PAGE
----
- Don't allow the dog to go before you in or out of a door. Make the dog wait by giving the "stay" command, or at least go together. If you allow the dog to barge in or out of the door before you, you're telling him something pretty powerful about who controls the territory. The dog will say, "I do--after all, I always go first and that wimp goes second." If this happens three or four times a day, the dog really gets to stake a claim to the territory he enters first, with ensuing problems. Quick examples: dog is allowed to barge out onto the street and has a problem fighting other dogs. Aren't you setting the stage for the fighting by allowing the barge? Another: dog chews destructively when owner is not home. If you routinely let the dog crash into the house before you, aren't you telegraphing to him that the home is his territory--to chew up, to trash, to "rearrange" at whim? Don't allow the dog to go before you in or out of territory! Again--little things add up, usually to big problems. If that phrase is beginning to sound like a mantra in this article, I'm getting through.
- Pick up all the dog's toys and leave one, perhaps his favorite, down. That's all he gets for one month. When a month passes and the problems clear up, add one toy a week.
- Stop playing any and all tug-o-war games. When you let go you look subordinate, and you're teaching the dog to bite down hard while in your presence. You're okaying serious mouth play. A no-no for a problem dog. Play only fetch and if the dog doesn't bring the object back to you and release it, get up and walk away.
- If you have to have the dog get up and move because he is in the way, make the dog move. Don't refrain from doing something or stepping over the dog because you don't want to bother him. If you're Alpha, you can go where you want when you want. Even if you have to change the channel and your dog is in front of the TV--make him move. Believe me, if you don't, dogs notice. Little things add up.
- Resolve to stop yelling at your dog and instead speak in a low tone of voice. If you yell, the dog will learn to wait for you to yell. Change your tonality, not your volume. Most problem dogs are yelled and screamed at. Most have tuned their owners out and learn to wait for louder and louder yelling until they finally don't hear their owners at all. You'll probably find you have to couple a physical correction with your lowered tone of voice to get the dog to tune back to your station on the dial -- Radio Station Alpha. So don't hesitate to use a shake, a swat under the chin or a leash correction if necessary. But stop yelling.
- If your dog knows the "down" command--really knows it--pull a "surprise down" on this problem dog once a week. For instance, you're in the kitchen doing dishes and you hear Rover waltz in. Wheel on him, give both the hand and vocal signal and command for "Down!" Recalcitrant Rover will probably look shocked, and then do it. If not, you'll have to enforce it. The surprise element is the key. Remember, just once a week. Each down is a notch on your Alpha-belt, and combined with your daily long downs you'll look like Eva Peron--which is how your dog needs to see you right now.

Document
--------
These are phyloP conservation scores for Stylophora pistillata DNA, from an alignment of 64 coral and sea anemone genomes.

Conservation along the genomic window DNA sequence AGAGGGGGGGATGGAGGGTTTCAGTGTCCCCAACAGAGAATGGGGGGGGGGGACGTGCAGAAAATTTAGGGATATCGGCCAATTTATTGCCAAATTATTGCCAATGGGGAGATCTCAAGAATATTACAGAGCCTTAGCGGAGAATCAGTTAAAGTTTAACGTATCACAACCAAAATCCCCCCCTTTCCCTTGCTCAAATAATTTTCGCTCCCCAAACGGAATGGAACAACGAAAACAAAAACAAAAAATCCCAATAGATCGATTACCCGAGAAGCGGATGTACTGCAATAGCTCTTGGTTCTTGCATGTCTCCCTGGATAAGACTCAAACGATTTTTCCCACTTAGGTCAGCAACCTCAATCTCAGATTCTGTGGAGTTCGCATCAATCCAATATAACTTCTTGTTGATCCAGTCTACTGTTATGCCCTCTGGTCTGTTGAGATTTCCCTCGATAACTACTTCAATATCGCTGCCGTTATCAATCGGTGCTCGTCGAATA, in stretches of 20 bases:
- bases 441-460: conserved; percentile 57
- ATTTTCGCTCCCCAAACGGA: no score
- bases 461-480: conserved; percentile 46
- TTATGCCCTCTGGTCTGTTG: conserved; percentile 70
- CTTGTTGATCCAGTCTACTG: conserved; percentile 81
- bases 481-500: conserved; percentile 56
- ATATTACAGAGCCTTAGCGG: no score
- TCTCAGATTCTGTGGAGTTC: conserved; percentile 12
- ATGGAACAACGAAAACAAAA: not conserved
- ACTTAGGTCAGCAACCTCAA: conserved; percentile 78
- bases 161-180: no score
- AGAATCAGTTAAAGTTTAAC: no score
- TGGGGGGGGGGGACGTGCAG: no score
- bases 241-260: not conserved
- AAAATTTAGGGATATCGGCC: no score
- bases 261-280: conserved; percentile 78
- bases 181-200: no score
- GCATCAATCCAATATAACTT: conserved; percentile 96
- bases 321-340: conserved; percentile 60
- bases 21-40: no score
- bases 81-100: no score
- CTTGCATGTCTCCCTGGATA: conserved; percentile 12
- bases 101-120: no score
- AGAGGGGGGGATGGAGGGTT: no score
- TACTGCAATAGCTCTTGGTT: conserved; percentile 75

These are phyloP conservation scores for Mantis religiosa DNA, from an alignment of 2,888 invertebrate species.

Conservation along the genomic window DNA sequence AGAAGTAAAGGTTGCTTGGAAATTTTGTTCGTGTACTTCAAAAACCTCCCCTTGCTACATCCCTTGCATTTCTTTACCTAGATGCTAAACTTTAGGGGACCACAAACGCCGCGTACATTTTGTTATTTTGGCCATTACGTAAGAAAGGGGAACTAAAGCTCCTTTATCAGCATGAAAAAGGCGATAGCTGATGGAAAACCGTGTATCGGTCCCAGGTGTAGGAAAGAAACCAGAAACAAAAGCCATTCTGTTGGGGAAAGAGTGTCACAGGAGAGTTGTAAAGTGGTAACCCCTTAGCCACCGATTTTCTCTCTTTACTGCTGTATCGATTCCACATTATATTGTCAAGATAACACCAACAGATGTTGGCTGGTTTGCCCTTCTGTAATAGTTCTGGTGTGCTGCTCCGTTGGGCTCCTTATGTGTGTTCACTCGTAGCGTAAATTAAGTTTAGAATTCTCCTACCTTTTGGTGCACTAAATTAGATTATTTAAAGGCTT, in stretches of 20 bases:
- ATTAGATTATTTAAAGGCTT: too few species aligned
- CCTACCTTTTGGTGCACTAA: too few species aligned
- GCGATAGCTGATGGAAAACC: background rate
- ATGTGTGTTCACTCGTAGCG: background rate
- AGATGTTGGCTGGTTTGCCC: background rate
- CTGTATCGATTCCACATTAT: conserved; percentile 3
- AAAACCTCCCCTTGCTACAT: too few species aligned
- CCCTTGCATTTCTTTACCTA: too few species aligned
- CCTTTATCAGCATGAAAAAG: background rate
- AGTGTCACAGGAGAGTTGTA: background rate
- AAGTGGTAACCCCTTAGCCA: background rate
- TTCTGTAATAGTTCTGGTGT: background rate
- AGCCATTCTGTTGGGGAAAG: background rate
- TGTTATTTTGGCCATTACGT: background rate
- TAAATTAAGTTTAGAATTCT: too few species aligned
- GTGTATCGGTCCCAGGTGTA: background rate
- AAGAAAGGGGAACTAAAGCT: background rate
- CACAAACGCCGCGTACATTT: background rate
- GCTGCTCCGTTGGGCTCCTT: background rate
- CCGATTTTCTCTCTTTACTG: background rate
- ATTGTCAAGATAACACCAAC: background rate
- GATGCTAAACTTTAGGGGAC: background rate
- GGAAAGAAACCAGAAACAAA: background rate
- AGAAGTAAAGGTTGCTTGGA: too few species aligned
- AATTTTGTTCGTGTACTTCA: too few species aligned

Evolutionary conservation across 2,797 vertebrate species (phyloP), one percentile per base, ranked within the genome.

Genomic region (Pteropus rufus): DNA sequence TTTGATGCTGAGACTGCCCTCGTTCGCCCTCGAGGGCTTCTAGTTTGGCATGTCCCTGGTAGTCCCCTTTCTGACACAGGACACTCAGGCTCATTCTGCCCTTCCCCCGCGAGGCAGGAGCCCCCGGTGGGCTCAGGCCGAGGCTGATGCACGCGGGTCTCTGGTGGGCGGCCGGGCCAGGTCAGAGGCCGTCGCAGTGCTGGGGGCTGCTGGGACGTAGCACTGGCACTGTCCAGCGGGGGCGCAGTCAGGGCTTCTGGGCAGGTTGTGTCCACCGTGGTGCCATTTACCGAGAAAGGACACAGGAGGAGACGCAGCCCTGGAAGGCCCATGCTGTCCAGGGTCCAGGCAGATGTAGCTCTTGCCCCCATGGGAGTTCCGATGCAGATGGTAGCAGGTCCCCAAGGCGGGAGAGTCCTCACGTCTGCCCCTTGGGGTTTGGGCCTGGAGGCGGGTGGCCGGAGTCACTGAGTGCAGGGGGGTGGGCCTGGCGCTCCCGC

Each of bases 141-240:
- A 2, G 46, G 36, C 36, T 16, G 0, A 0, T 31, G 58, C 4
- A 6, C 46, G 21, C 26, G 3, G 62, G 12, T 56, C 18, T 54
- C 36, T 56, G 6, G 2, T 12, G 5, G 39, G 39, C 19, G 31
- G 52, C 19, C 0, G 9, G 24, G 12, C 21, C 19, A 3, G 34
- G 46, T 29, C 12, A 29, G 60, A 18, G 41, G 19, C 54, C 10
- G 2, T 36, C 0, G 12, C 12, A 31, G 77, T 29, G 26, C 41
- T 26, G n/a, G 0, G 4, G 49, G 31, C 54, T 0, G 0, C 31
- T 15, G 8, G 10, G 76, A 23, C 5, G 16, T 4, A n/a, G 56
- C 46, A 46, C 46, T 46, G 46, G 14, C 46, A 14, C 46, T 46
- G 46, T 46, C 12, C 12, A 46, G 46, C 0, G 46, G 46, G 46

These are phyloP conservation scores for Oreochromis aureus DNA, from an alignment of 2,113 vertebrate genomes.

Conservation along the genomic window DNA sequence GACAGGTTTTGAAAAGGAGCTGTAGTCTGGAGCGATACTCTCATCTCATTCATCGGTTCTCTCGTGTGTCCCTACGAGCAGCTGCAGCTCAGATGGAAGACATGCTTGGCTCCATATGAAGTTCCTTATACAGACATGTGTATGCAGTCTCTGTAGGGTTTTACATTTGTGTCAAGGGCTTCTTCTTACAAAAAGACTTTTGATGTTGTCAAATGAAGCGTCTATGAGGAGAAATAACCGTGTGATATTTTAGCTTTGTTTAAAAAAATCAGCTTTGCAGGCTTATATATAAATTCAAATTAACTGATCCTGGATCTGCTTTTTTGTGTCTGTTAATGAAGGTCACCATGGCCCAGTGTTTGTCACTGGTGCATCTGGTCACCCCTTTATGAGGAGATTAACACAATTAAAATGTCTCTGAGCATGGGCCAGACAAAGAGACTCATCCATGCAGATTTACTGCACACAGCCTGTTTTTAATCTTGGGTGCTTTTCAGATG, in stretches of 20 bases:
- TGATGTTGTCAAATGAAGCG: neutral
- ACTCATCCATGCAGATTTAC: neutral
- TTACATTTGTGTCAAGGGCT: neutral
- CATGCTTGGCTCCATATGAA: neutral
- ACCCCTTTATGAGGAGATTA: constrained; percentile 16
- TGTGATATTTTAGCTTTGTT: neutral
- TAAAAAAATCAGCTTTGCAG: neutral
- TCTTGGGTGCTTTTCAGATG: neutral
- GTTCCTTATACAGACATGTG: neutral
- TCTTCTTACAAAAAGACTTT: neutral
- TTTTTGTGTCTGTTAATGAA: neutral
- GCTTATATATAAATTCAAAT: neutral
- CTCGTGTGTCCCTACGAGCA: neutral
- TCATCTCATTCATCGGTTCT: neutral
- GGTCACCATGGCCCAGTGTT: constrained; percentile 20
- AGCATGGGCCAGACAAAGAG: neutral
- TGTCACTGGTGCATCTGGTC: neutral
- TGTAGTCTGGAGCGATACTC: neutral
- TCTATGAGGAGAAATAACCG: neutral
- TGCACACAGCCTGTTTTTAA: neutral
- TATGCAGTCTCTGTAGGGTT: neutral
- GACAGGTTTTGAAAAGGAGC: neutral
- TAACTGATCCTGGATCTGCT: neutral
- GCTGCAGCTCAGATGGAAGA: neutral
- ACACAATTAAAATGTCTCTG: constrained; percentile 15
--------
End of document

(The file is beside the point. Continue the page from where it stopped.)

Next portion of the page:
- If your dog is aggressive, immediately employ a qualified private trainer to work with you in your home. Please don't wait. One session can work wonders. The situation could get out of control. It certainly won't get better without training. Your dog is just growling, you say? You're in trouble--big trouble. A growl is a bite that just hasn't connected yet. Don't delude yourself. Call a trainer -- yesterday! Institute the RRRR immediately, even before the trainer gets there to tell you what to do specifically for the aggression. You'll make his task easier if the RRRR is on a roll.
- If you have a shy or aggressive dog, neuter the dog right away. Male or female. Right away. Don't breed the dog. The problem could be partially genetic. The spay or neuter operation could help calm the dog and is a card you should play, in my experience, regardless of the age of the dog. The only exception is a very old dog which cannot risk the surgery. Otherwise, in my opinion, this step is merited and could be of great help.
- Whatever the problem is, be sure you understand the corrections that are outlined for you by your trainer or in the books you read. Apply those techniques as well as the RRRR. You'll find that instituting the RRRR rarely interferes with specific corrective techniques and almost always aids them in effect. I've had many clients who did nothing about specific problems such as chewing or aggression (usually because they were too busy, too tired, or too scared to act on the problem itself) but did begin the RRRR program--and the problem lessened and in some cases disappeared. I won't promise you that, but you will find the RRRR will greatly aid your specific corrections for whatever problem plagues your dog.
- Finally, to balance the harshness of the RRRR program, create a little jingle for your dog. The jingle can be based on a popular television ad, and should be light, lilting and friendly -- sometimes just substituting your dog's name where the product name was in the jingle will achieve the desired effect. Sing the jingle to your dog once a day--even from afar. I've used jingles from McDonald's ads and toothpaste ads. Just sing it out to your dog once a day--and make eye contact--and don't go over 10 seconds.